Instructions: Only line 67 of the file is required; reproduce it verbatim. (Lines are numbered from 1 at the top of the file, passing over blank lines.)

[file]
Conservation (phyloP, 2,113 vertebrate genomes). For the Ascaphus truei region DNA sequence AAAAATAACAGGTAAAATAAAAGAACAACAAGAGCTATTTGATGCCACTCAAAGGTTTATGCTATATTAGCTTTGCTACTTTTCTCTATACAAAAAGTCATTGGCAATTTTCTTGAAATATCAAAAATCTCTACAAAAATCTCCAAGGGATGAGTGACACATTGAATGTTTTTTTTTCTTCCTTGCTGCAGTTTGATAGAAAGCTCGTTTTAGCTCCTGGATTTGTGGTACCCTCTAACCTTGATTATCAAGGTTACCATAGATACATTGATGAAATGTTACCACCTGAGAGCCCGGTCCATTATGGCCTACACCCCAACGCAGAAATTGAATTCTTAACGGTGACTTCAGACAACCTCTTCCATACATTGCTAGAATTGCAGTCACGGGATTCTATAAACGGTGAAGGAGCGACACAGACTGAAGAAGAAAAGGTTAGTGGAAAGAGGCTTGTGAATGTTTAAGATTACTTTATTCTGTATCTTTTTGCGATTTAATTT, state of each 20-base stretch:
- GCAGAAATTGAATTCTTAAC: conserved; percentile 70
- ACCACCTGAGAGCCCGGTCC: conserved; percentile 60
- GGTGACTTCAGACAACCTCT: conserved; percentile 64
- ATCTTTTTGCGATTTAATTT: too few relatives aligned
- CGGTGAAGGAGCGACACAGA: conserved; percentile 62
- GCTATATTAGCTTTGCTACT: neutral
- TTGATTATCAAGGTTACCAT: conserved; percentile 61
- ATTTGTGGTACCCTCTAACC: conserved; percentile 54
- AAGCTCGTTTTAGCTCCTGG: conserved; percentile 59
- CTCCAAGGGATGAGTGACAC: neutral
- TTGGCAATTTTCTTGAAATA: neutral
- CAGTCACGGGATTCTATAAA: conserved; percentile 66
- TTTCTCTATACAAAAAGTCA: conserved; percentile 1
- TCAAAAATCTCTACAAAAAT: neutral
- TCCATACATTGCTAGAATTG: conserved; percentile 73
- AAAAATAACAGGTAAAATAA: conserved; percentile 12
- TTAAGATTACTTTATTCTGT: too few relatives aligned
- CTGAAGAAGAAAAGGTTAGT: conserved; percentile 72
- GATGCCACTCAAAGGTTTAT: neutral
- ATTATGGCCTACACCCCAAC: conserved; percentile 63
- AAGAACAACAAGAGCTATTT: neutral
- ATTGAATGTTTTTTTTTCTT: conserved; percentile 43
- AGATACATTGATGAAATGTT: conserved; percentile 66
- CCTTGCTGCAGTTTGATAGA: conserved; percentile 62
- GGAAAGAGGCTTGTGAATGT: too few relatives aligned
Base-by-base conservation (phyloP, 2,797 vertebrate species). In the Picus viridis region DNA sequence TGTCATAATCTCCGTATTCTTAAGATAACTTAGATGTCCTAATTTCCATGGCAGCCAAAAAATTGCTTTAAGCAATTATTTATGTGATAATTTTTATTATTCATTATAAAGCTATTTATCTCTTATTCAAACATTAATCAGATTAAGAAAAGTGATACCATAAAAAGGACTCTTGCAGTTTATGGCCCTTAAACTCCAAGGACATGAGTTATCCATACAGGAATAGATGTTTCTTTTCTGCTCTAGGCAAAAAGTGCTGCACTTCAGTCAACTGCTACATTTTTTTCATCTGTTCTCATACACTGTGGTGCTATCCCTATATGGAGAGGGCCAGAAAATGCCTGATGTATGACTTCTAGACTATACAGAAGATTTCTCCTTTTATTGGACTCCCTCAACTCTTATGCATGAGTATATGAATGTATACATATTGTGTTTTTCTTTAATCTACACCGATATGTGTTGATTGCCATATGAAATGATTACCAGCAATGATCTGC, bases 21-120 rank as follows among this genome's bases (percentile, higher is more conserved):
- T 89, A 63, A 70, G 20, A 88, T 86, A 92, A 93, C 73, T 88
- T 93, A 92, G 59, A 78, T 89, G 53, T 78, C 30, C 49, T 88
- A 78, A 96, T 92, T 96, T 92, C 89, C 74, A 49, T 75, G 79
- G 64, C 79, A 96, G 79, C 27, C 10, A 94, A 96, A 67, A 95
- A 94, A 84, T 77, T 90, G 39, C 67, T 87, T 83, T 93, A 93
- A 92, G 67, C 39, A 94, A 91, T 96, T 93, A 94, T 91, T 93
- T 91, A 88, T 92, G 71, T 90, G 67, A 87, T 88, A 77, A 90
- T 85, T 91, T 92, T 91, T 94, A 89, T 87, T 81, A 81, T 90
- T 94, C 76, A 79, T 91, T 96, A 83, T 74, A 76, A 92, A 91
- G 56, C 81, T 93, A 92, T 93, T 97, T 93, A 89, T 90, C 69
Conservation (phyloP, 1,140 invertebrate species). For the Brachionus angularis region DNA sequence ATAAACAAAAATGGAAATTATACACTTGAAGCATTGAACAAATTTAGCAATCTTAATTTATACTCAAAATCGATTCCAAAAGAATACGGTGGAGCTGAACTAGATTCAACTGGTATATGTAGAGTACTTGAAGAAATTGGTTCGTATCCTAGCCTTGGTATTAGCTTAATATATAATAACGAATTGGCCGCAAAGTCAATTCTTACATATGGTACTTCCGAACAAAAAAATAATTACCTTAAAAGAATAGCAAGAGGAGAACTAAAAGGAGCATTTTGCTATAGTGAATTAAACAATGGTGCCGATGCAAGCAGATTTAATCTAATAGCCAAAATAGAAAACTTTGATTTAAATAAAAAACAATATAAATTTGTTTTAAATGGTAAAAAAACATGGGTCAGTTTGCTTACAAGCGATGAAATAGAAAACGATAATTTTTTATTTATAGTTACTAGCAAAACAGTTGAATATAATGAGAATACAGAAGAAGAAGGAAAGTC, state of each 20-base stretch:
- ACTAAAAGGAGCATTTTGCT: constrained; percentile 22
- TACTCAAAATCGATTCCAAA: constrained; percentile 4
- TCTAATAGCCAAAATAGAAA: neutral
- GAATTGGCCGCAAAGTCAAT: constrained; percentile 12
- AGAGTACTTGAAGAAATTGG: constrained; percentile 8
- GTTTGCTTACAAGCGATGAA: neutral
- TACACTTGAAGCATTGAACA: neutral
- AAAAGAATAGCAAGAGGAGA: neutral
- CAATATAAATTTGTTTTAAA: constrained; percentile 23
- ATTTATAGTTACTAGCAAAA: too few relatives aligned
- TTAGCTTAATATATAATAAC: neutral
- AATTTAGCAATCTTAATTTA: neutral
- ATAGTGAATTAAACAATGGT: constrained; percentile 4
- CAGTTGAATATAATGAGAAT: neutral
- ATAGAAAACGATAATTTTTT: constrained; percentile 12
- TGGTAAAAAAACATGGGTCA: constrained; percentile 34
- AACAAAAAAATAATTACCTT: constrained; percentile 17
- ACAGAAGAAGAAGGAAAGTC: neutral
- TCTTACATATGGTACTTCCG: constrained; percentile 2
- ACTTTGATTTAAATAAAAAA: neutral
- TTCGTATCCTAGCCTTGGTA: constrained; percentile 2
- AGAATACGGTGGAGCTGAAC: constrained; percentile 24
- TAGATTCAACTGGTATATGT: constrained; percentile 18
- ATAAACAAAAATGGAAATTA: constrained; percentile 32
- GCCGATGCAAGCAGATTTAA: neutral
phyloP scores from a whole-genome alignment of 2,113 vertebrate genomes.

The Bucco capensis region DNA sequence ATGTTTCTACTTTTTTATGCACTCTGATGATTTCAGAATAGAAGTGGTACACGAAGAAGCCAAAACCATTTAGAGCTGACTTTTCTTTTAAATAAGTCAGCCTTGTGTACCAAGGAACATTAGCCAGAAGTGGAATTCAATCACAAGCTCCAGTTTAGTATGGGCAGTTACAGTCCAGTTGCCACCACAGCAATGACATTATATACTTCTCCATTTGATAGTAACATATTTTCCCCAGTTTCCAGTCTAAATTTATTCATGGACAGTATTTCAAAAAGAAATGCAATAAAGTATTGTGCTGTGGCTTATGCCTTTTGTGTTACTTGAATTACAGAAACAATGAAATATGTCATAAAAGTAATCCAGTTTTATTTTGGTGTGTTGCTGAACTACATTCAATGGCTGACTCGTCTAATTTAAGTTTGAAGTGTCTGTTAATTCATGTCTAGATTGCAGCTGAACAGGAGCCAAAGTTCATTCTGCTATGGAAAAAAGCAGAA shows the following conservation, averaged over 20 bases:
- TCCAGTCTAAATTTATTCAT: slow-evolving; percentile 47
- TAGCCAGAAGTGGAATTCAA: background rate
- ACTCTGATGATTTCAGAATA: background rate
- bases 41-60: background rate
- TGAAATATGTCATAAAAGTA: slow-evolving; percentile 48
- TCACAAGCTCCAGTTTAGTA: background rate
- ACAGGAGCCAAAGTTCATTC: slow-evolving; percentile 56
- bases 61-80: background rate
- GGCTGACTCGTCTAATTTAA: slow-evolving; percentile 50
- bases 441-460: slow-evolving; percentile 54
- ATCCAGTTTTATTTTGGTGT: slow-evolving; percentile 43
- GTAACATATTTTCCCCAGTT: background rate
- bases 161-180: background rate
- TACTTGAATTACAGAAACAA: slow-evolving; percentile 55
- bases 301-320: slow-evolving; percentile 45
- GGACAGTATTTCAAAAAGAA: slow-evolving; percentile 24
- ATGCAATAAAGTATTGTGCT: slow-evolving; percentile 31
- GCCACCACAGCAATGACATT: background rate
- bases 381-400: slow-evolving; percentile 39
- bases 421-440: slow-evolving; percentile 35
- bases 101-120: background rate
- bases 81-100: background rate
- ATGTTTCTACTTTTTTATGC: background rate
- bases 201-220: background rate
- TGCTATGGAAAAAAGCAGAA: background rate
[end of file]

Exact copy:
- TAGCCAGAAGTGGAATTCAA: background rate